Reading Nora Ephron’s book ‘I Feel Bad About my Neck’ (recommended by my friend and fellow-translator, Nina Rimon-Davis) I came to the piece about her involvement with cookery books. That, of course, set me off thinking about my own experience with them. Naturally, I’ve seen the movie she directed, ‘Julie and Julia,’ and loved it.
I did not, however, entirely identify with the heroine, Julie, who attempted to cook her way through ‘Mastering the Art of French Cooking’ by Beck, Bertholle and Child. In my view, anyone who attempts to do so is seriously in need of psychological help.
My story is slightly different. When our first child was born in 1967 my husband arrived at the hospital with gifts. What were they? I hear you cry. No, there were no diamond rings, gold bracelets or precious trinkets of the kind that other new fathers are apt to bestow on their wives. What Yigal brought me was: 1. a pink floppy hat, 2. a small chocolate cake, and 3. the Beck, Bertolle, Child cookery book (paperback edition). How original and imaginative!
What I did not know at the time was that if there is anything my husband hates it’s French cuisine. Neither he nor I know why he bought the book. I suppose he thought it was a good idea at the time. Perhaps he didn’t realize that no self-respecting French cook produces anything that does not contain wine, cream, cheese or milk – all items that Yigal abhors in their cooked form.
On returning home from the hospital, once baby Dana had settled into a comfortable routine of a feed every four hours and I had got over the exhaustion that producing a baby engenders, I embarked on trying to produce some of the dishes in that fat tome. Its grease-spattered pages are a testament to my valiant efforts to produce a perfect roast chicken, to blanch vegetables before proceeding to cook them, or to concoct a dessert that does not consist solely of fresh melon or watermelon cut into chunks.
None of my efforts were appreciated by the audience of one for which they were intended, and as time went by I eventually abandoned all pretence of aspiring to haute cuisine and settled down to a diet of chicken soup, boiled chicken, plain rice and salad. As our other children came along and grew up I ventured into more adventurous realms, and even managed occasionally to produce beef rissoles, chicken roasted with honey and mustard, and similar ‘exotic’ fare, at which Yigal turned pale and made a beeline for the boiled chicken and rice from which, it seems, he was never weaned.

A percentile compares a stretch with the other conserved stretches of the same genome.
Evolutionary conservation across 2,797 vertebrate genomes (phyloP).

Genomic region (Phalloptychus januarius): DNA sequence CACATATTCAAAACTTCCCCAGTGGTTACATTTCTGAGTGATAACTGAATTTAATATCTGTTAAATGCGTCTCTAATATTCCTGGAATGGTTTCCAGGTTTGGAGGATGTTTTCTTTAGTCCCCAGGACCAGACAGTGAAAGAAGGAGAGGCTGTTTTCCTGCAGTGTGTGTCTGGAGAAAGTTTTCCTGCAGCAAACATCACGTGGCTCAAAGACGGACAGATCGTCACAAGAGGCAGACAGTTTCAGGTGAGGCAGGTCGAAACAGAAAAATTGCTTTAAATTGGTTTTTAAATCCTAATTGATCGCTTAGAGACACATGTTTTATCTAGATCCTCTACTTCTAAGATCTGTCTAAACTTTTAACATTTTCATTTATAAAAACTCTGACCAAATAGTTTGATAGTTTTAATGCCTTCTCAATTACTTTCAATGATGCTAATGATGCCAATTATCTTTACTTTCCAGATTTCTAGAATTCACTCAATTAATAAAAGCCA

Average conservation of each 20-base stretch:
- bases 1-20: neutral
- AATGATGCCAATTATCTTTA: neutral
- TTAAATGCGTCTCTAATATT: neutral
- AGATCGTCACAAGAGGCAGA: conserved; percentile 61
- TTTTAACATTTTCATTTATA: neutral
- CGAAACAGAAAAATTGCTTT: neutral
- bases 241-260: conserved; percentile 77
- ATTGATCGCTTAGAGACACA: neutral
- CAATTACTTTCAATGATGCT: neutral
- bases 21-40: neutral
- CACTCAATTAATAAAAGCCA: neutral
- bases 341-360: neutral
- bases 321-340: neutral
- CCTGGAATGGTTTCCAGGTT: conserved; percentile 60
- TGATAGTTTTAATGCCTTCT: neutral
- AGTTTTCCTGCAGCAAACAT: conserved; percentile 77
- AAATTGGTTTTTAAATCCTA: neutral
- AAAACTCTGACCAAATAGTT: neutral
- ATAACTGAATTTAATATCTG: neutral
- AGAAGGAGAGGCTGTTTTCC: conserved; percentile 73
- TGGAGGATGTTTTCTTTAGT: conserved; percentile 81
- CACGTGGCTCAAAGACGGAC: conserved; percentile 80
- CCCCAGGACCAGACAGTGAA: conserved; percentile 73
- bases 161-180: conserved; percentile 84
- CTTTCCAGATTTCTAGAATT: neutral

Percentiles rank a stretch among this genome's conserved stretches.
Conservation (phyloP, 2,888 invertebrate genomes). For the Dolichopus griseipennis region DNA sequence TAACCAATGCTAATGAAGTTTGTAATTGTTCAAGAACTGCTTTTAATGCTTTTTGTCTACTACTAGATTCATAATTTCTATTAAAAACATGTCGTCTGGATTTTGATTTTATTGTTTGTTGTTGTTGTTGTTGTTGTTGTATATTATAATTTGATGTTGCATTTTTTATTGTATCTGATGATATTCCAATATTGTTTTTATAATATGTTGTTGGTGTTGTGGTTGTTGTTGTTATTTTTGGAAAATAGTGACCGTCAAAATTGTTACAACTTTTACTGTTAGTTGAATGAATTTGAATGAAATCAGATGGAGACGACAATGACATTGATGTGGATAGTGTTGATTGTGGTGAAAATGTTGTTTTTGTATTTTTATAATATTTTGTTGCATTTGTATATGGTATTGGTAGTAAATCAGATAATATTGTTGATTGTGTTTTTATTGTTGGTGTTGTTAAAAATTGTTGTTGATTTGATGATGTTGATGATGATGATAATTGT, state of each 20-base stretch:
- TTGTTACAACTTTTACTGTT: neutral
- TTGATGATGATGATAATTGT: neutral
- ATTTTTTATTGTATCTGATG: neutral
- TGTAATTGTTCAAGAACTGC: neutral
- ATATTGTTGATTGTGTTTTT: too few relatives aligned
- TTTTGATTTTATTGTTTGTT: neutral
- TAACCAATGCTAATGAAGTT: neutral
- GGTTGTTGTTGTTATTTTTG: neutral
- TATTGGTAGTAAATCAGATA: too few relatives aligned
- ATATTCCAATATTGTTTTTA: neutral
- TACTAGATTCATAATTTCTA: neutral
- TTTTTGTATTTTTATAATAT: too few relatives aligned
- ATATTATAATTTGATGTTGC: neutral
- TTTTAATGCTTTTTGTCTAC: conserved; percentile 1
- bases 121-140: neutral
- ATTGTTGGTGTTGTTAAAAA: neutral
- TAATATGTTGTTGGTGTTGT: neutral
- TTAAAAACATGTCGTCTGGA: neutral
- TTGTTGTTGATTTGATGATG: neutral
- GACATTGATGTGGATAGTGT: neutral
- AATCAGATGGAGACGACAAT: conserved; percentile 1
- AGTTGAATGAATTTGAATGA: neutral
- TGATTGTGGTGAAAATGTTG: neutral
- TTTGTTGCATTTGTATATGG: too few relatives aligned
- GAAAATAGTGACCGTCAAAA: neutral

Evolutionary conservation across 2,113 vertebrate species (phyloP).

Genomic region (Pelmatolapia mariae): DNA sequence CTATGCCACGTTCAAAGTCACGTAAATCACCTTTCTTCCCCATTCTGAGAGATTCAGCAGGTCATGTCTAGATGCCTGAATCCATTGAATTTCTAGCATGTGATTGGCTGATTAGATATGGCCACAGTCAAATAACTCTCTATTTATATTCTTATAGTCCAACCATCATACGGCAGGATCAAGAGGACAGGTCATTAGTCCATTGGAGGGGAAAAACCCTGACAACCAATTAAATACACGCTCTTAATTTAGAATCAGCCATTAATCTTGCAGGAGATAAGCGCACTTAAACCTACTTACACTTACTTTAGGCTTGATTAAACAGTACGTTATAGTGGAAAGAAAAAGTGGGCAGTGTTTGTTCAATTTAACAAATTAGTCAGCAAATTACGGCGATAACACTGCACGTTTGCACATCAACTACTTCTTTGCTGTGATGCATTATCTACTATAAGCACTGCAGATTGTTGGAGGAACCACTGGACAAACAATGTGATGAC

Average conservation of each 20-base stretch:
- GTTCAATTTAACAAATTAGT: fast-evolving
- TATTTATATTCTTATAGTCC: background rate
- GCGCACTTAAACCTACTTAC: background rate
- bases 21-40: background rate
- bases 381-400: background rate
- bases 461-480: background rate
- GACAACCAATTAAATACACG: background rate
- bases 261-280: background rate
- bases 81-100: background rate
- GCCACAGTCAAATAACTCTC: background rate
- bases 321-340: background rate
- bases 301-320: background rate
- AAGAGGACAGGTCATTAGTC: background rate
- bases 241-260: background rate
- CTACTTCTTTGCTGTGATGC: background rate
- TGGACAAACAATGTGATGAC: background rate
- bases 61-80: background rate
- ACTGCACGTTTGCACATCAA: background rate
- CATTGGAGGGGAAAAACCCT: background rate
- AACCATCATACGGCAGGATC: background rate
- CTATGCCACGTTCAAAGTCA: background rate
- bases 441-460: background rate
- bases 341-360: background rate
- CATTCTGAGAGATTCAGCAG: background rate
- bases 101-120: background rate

But fortunately Beck, Bertholle, Child (the names are seared into my memory) was not my first cookery book. Even before our wedding, probably because she realized that I was a complete novice in the kitchen, my sister sent me Len Deighton’s ‘Action Cookbook.’ Now, that was a cookbook after my own heart, even though Deighton’s novels are not really my cup of tea.
The ‘Action Cookbook’ gives clear and simple instructions, mainly in comic-strip form, for dishes that are pretty basic. Apparently, these ‘cook-strips,’ as he calls them, first appeared in the serious UK weekly, ‘The Observer,’ and in 1965 were published in book form. I tried a few of the recipes and even managed to slip some past the ever-watchful food censor. But even without preparing the food, it is just great fun to look at the pictures and read the – often humorous – text. Len Deighton undoubtedly has a way with words, and since no illustrator is acknowledged in the book, he presumably is good at drawing, too.
Since those first heady days I have acquired quite a library of cookery books, as well as a card index of tried and tested recipes culled from newspapers, magazines, friends and relations. Together with my sisters I have even produced one containing our mother’s recipes. But most of those have remained in their pristine condition, and have not been subjected to the wear and tear of those first two milestones in my culinary career.